Home > A3, Learning > Popular Vote Isn’t Looking So Popular Anymore

Popular Vote Isn’t Looking So Popular Anymore

ImageA government for and by the people: the essence of democracy, right? On the surface, with that reasoning, the popular vote seems much more democratic than the Electoral College. A popular vote seems like the most democratic thing to do.  But, after a deeper look into this clever system of checks and balances our forefathers put into play called the Electoral College, it’s importance in the United States’s election process is inarguable.  Comparing ‘wins’ from each state to come to a consensus rather than looking at the raw number of votes overall, on the surface, seems pointless(according to the large group of people opposed to the Electoral College).  Nobody seems to apply this same type of logic into questioning the system in play with the Senate and the House of Representatives: representatives from each state reporting the will of their own region and decisions being made through this method.  These systems are key to the democracy of the United States and there are crucial reasons our founders put them into play: to avoid the “tyranny of the majority”, to ensure a broad geographical support base for the elected President, and to rat crazy radical parties out of the running.

One fundamental quality of the Electoral College it’s ability to make sure that the voices of the minorities aren’t drowned out by the “tyranny of the majority”.  This ensures that the opinions of the important minorities are taken into account and heard.  Without the Electoral College, the voices of the minorities may be drowned out by the “tyranny of the majority”.  Groups of minorities, economic or ethnic may be big in certain states and in order to win that state’s vote, the candidate must cater(somewhat) to the will of the minority, or address the issues which concern them.  Minorities “both ethnic and economic, would likely be very important in some states”(Monaldo). Even though a popular vote seems like the most democratic thing to do, a popular  vote does nothing to prevent the opinion of the majority from drowning out the voice of the minority, and thus destroying the true democracy in the process.  Giving everybody a fair chance to have a say in the election is crucial to a democratic election process, and the Electoral College does this.belushi-electoral-college-198x300

Also, the Electoral College ensures that the President has broad support over the entire country, rather than just large support in a specific region because it takes broad support from all over the country for a candidate to become President.  Otherwise a candidate could be elected because they are heavily supported in a particular region and not necessarily the other regions.  If they’re only regional candidates, then it takes away from the cohesiveness of the country.  Support from several highly populated areas shouldn’t speak for the entire country.  In order for one to be elected by a country this big, a system needs to be called into play to make sure the Presidential support is evened out throughout the country.  Because candidates must campaign to a broad base of people across different regions, they are forced to address issues which are generally supported by a more diverse group of people, which means they must be less radical.  Sticking to a pattern of gradual change has never proved wrong for the stable democracy of the United States, and the Electoral Colleges makes sure to keep our country on track.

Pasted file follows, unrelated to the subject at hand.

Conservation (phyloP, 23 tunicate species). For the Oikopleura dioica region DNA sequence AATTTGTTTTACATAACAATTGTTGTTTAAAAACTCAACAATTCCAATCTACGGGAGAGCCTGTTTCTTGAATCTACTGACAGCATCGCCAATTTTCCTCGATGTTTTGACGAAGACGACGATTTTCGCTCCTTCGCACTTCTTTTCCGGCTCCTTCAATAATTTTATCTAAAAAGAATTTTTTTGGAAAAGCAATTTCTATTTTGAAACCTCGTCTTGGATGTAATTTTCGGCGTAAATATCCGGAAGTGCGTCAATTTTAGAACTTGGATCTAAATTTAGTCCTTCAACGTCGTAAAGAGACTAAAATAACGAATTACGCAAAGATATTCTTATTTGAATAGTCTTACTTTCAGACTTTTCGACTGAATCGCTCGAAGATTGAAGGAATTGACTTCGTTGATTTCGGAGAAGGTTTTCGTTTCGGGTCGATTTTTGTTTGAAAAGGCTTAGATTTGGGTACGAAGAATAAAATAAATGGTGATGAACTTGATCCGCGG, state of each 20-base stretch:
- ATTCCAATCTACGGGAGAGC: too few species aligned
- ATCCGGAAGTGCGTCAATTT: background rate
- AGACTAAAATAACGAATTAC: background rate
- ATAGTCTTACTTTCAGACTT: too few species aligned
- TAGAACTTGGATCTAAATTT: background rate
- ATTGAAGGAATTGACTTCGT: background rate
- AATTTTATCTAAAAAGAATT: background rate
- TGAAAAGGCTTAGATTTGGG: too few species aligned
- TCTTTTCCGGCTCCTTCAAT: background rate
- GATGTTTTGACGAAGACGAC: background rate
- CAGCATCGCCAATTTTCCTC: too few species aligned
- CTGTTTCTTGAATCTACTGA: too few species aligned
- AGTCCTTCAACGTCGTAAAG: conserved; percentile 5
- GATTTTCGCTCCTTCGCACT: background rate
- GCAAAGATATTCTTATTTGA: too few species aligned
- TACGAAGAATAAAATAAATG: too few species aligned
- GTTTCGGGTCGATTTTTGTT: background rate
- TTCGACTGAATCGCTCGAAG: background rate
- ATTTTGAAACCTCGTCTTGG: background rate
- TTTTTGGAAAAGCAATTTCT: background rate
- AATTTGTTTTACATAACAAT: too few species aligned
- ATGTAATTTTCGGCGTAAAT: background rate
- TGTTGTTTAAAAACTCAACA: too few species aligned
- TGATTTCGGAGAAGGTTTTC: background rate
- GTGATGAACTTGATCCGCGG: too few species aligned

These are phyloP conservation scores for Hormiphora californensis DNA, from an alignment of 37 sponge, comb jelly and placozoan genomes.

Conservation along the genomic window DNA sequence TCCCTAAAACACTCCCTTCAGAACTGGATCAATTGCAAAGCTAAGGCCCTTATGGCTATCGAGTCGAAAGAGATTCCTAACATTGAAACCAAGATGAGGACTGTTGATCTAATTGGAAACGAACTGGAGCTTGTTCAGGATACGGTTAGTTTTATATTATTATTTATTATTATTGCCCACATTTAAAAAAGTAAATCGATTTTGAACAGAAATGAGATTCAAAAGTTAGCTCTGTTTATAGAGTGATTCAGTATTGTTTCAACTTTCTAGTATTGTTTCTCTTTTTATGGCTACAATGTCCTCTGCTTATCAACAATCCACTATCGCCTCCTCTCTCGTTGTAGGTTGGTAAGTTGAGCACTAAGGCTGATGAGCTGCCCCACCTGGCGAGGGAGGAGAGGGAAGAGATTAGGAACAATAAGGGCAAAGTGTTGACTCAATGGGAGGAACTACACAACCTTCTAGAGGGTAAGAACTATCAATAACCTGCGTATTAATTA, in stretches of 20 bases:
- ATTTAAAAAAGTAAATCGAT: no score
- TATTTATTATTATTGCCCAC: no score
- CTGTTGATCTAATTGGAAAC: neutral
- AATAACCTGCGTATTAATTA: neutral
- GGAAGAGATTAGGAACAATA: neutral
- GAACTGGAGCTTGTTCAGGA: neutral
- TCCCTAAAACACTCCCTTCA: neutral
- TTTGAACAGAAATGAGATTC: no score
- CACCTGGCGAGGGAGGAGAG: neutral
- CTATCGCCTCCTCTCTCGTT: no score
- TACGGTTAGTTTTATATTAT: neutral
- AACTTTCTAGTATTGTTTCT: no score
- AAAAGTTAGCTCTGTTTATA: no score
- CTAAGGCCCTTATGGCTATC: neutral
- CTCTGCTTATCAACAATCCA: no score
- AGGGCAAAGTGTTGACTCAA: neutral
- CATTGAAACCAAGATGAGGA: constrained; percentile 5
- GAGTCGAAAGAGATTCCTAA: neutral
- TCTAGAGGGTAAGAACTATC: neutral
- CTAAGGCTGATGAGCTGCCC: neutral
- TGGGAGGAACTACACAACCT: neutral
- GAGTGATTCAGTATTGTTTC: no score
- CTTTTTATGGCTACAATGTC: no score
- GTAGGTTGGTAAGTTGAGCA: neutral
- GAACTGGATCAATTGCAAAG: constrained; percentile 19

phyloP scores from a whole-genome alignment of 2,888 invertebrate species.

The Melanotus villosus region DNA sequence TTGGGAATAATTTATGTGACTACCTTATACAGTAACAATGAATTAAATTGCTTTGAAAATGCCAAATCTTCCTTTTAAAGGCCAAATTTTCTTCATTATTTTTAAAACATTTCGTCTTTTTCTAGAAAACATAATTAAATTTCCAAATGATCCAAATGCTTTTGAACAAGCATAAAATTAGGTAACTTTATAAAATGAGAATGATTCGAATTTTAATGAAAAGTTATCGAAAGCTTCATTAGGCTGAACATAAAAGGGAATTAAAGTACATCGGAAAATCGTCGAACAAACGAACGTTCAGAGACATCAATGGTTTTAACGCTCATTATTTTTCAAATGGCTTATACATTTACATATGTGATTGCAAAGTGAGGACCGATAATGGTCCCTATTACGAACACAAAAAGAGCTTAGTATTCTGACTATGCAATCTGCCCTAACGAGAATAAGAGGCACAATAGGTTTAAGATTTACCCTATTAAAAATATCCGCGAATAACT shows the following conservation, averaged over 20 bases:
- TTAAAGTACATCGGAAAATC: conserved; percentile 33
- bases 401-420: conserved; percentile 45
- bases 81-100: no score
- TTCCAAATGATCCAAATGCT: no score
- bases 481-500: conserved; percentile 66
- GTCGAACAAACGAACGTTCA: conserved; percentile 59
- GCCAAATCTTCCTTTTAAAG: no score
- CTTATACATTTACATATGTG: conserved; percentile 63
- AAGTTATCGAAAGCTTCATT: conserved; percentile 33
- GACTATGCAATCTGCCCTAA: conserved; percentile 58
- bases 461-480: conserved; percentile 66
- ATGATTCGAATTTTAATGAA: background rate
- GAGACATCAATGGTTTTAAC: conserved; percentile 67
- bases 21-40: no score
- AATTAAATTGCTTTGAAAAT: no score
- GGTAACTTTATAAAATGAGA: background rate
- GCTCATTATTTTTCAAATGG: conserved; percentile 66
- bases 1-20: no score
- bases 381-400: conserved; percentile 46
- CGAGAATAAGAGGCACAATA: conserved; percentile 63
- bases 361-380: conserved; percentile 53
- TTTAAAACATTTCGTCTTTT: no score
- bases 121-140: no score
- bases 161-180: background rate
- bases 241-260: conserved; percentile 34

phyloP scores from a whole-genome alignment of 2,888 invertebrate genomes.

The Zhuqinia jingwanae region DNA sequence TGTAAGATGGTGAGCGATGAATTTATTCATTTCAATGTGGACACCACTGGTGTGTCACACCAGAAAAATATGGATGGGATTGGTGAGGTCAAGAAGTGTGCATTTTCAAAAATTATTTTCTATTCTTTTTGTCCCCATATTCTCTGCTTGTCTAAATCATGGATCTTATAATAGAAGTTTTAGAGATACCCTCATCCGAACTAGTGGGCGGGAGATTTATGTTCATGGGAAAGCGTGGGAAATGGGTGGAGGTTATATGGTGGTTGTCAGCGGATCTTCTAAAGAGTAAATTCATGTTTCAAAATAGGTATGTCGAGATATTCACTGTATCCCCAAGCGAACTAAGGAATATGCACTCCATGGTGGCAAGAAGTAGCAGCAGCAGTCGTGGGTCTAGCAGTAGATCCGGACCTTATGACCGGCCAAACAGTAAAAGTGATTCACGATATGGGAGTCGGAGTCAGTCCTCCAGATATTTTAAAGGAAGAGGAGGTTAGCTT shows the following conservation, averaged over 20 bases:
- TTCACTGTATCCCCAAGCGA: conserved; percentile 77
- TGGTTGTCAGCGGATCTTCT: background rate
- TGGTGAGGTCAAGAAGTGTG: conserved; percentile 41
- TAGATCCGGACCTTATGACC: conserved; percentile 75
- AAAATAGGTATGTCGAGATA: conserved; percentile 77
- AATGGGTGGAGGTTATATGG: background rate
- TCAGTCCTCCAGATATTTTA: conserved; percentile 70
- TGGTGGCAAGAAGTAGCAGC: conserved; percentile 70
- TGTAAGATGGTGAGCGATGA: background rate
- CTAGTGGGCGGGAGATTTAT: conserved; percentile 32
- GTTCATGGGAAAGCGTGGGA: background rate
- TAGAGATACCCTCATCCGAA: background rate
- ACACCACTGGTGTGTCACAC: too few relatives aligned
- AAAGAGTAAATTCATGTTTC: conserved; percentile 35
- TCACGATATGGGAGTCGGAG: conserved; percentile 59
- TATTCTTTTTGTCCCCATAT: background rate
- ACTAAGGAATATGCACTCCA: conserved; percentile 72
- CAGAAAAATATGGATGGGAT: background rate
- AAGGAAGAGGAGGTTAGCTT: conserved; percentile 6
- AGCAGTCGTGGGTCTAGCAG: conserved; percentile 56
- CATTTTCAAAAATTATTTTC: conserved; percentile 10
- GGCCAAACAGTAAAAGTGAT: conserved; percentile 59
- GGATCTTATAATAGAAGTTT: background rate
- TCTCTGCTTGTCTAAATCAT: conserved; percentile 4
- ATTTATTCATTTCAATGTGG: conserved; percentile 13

Electoral College strengthens broad parties with a large consensus from people of different regions, and rats out radical parties concentrated in one region. Small parties really wouldn’t participate in the election process if the United States simply had a popular vote, it’s the hard truth: they would have absolutely no chance.  With the Electoral College, if the small party is impactful enough, they can win the vote of their state and actually make an impact on the election.  But, essentially the small parties won’t participate in the election at all if they aren’t big enough to sway the vote of their state.  This keeps the small parties from having too much of an impact on the outcome of the election if they don’t have enough support.  The only way a party would be able to win the Electoral College is if they have a broad base

EC_120928_summers425x283The Electoral College compares decisions from each state to come to a general consensus rather than basing a decision solely on the raw numbers each citizen presents.  Arguing against the electoral college is like arguing against the system set into play by the Senate and the House, because they both have the same logic which aims to use equal amounts of input from each state.  The United State’s extreme stability over the years through times of hardship is a reflection of the systems, first coined by our founders, which we use to run our country.  These systems of checks and balances, including the Electoral College, ensure gradual developments and reject radical sudden changes.  Voicing the opinions of the minorities, ensuring a widely supported President, and ratting out radical/closely concentrated extremist groups are some of the key qualities of the Electoral College which have led to it’s success in keeping our country on a stable road to vitality.

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